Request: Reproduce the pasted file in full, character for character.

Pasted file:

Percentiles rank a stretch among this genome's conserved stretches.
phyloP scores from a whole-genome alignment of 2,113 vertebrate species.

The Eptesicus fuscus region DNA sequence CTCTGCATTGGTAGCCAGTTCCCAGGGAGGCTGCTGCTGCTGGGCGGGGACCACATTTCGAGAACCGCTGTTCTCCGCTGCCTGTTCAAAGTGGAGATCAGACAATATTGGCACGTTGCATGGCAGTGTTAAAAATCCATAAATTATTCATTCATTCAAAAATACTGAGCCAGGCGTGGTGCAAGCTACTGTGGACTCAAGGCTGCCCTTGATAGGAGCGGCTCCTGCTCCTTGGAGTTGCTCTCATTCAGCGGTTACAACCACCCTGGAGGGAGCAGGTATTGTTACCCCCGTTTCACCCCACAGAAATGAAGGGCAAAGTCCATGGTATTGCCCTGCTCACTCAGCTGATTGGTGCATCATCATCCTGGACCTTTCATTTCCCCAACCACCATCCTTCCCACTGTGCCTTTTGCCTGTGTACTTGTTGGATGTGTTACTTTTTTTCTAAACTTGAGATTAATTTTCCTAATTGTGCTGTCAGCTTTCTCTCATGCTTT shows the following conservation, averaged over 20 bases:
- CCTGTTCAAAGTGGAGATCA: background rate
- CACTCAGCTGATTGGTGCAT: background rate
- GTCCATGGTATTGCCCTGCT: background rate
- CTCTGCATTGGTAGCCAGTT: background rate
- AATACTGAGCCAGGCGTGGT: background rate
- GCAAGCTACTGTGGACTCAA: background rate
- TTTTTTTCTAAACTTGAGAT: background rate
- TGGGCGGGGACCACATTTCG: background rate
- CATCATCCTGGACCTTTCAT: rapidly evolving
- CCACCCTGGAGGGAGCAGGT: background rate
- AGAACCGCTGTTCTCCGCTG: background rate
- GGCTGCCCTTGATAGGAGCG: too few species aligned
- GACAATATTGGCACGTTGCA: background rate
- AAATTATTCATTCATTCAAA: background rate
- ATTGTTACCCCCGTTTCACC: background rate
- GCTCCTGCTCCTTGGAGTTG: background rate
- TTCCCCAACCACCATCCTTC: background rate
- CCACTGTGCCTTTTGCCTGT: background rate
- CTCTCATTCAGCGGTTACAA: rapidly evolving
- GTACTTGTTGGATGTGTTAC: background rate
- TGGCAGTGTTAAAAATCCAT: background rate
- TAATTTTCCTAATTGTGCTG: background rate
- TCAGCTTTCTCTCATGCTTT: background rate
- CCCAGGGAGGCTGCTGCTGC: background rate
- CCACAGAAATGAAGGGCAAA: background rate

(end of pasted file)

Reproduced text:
Percentiles rank a stretch among this genome's conserved stretches.
phyloP scores from a whole-genome alignment of 2,113 vertebrate species.

The Eptesicus fuscus region DNA sequence CTCTGCATTGGTAGCCAGTTCCCAGGGAGGCTGCTGCTGCTGGGCGGGGACCACATTTCGAGAACCGCTGTTCTCCGCTGCCTGTTCAAAGTGGAGATCAGACAATATTGGCACGTTGCATGGCAGTGTTAAAAATCCATAAATTATTCATTCATTCAAAAATACTGAGCCAGGCGTGGTGCAAGCTACTGTGGACTCAAGGCTGCCCTTGATAGGAGCGGCTCCTGCTCCTTGGAGTTGCTCTCATTCAGCGGTTACAACCACCCTGGAGGGAGCAGGTATTGTTACCCCCGTTTCACCCCACAGAAATGAAGGGCAAAGTCCATGGTATTGCCCTGCTCACTCAGCTGATTGGTGCATCATCATCCTGGACCTTTCATTTCCCCAACCACCATCCTTCCCACTGTGCCTTTTGCCTGTGTACTTGTTGGATGTGTTACTTTTTTTCTAAACTTGAGATTAATTTTCCTAATTGTGCTGTCAGCTTTCTCTCATGCTTT shows the following conservation, averaged over 20 bases:
- CCTGTTCAAAGTGGAGATCA: background rate
- CACTCAGCTGATTGGTGCAT: background rate
- GTCCATGGTATTGCCCTGCT: background rate
- CTCTGCATTGGTAGCCAGTT: background rate
- AATACTGAGCCAGGCGTGGT: background rate
- GCAAGCTACTGTGGACTCAA: background rate
- TTTTTTTCTAAACTTGAGAT: background rate
- TGGGCGGGGACCACATTTCG: background rate
- CATCATCCTGGACCTTTCAT: rapidly evolving
- CCACCCTGGAGGGAGCAGGT: background rate
- AGAACCGCTGTTCTCCGCTG: background rate
- GGCTGCCCTTGATAGGAGCG: too few species aligned
- GACAATATTGGCACGTTGCA: background rate
- AAATTATTCATTCATTCAAA: background rate
- ATTGTTACCCCCGTTTCACC: background rate
- GCTCCTGCTCCTTGGAGTTG: background rate
- TTCCCCAACCACCATCCTTC: background rate
- CCACTGTGCCTTTTGCCTGT: background rate
- CTCTCATTCAGCGGTTACAA: rapidly evolving
- GTACTTGTTGGATGTGTTAC: background rate
- TGGCAGTGTTAAAAATCCAT: background rate
- TAATTTTCCTAATTGTGCTG: background rate
- TCAGCTTTCTCTCATGCTTT: background rate
- CCCAGGGAGGCTGCTGCTGC: background rate
- CCACAGAAATGAAGGGCAAA: background rate